‘Dragons’ Den’ star Peter Jones snapped up camera retailer brand Jessops last month, seemingly planning to run it as an online retailer.
It’s the latest in a long line of investments for the serial business owner who bought the Jessops brand, but not the 187 high street stores, for an undisclosed sum.
The business tycoon made his name in the mobile and leisure sectors but his career has not all been plain sailing, with plenty of ups and downs along the way.
At a strapping 6 foot 7 inches Jones was a keen tennis player as a teenager. He moved into coaching and had set up his own tennis academy by the age of 16.
“This allowed me to combine the two subjects I loved the most: Sport and economics,” he says on his website PeterJones.com. “It was the start of my entrepreneurial journey.”
By the time he was 22 Jones was living the dream. He had his own home with a BMW and Porsche parked in the driveway. The self-confessed car fanatic was also married to his first wife Caroline.
But things slowly started to unravel, both professionally and personally. Jones set up a computer business manufacturing PCs under his own name, but the recession of the early 1990s saw the business go under.
"The reason I lost the business was naivety,” he has said since, “I had an opportunity to take out credit insurance, but didn't. Companies I was supplying started to go bust, then I got hit. It was like a snowball."
Along with his business, Jones lost his home and his beloved cars and his marriage collapsed. By now the couple had two children and an acrimonious battle over access ensued.
Meanwhile Jones had also opened a bar in Windsor, based on the 1988 Tom Cruise film ‘Cocktail’. That venture failed too, costing him almost £200,000 when he sold up.
At almost 30 Jones was sleeping on a mattress on the floor in his office. But he hadn’t given up.
In 1998 Jones went to work for telecommunications company Siemens Nixdorf. He was so impressive that within a year he was head of the UK division.
It was while at Siemens Nixdorf that Jones had the brainwave that would make him his first million: He decided to become a specialist distributor in mobile phones.
His company, Phones International Group, was a runaway success. The core of the business was a distribution model called Single Brand Distribution and the single brand he sold was Ericsson.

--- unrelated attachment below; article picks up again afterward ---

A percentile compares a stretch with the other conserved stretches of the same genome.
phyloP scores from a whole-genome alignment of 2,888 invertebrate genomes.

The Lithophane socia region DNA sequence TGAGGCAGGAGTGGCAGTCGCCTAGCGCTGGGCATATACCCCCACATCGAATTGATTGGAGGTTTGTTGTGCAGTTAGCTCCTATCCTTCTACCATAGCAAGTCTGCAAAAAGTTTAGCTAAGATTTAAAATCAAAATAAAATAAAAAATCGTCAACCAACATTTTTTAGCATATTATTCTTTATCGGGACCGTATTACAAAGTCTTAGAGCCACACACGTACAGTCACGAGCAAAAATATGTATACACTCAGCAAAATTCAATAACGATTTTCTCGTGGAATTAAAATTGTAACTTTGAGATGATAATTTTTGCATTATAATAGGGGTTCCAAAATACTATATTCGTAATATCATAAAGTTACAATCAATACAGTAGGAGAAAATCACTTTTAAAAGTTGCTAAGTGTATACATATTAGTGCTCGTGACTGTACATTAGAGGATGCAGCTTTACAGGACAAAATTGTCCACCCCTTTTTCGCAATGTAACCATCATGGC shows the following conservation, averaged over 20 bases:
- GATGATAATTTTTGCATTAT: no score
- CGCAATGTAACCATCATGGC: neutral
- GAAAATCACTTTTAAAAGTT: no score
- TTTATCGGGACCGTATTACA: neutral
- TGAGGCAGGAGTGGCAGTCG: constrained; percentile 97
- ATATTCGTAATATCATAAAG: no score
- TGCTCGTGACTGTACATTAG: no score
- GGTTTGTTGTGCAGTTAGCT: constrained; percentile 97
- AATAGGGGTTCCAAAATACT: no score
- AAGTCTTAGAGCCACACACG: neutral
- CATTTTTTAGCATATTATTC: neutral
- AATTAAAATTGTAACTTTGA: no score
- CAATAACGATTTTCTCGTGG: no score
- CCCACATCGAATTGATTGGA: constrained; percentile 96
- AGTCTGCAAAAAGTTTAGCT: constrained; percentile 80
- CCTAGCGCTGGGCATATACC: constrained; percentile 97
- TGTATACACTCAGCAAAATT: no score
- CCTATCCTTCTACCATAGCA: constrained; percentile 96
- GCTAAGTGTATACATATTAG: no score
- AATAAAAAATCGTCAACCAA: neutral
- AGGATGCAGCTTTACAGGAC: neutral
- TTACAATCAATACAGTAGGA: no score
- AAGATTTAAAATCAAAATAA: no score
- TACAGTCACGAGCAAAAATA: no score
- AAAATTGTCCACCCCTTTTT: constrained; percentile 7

In its first year of trading, the group’s turnover was £14 million, which grew to £44 million in year two. Phones International Group was named as one of the fastest growing companies in the UK and Jones once again owned a house and car.
Today the business operates under the brand name of Data Select. Other related companies also grew within the group, including Generation Telecom, which was sold to one of the world's largest companies for millions of pounds within two years of starting up.
From fortune to fame
In 2005 Jones, along with Duncan Bannatyne, became one of the original dragons on reality TV show ‘Dragons’ Den’.
The same year Jones teamed up with fellow dragon Theo Paphitis to buy gift experience company Red Letter Days from fellow panellist Rachel Elnaugh, under whose ownership it had collapsed.
Meanwhile Jones was busy cooking up his next project: to become a TV star across the pond. He dreamt up the idea for ‘American Inventor’, a reality show jointly produced by Jones and Simon Cowell. On the show inventors competed to be the overall winner.
It ran for two seasons, beginning in 2006, after which Jones switched his attention back to the UK and launched his own ITV show called ‘Tycoon’. On the show Jones searched for entrepreneurs with ideas that he then helped turn into profit-making companies.
However, the show didn’t go down well. It was soon kicked out of its primetime slot and its episodes were cut in length and number.
But over on BBC2 ‘Dragons’ Den’ was thriving. Successful investments Jones has made from the den include Alf Turner Sausages, Love Da Popcorn and The Present Club.
But perhaps the most famous and successful investment from the show is Levi Roots' Reggae Reggae Sauce. Levi appeared on the show in January 2007 where he famously sang about the virtues of his Reggae Reggae Sauce, which his grandmother had taught him to make in Jamaica in the 1970s.
Jones and fellow dragon Richard Farleigh invested in the sauce and within six weeks it was being sold exclusively in Sainsbury’s.
Since 2009 Jones has been developing a public role focusing on nurturing Britain's entrepreneurial talent. The Peter Jones Enterprise Academy opened its doors to students aged 16 upwards offering BTEC courses in Enterprise and Entrepreneurship.
“Entrepreneurs are not born, they made” is the academy’s strap line. And who better to make the next generation of entrepreneurs than Peter Jones – a man who has seen his fortunes rise, fall and then soar to £220million, according to the ‘Sunday Times Rich List’?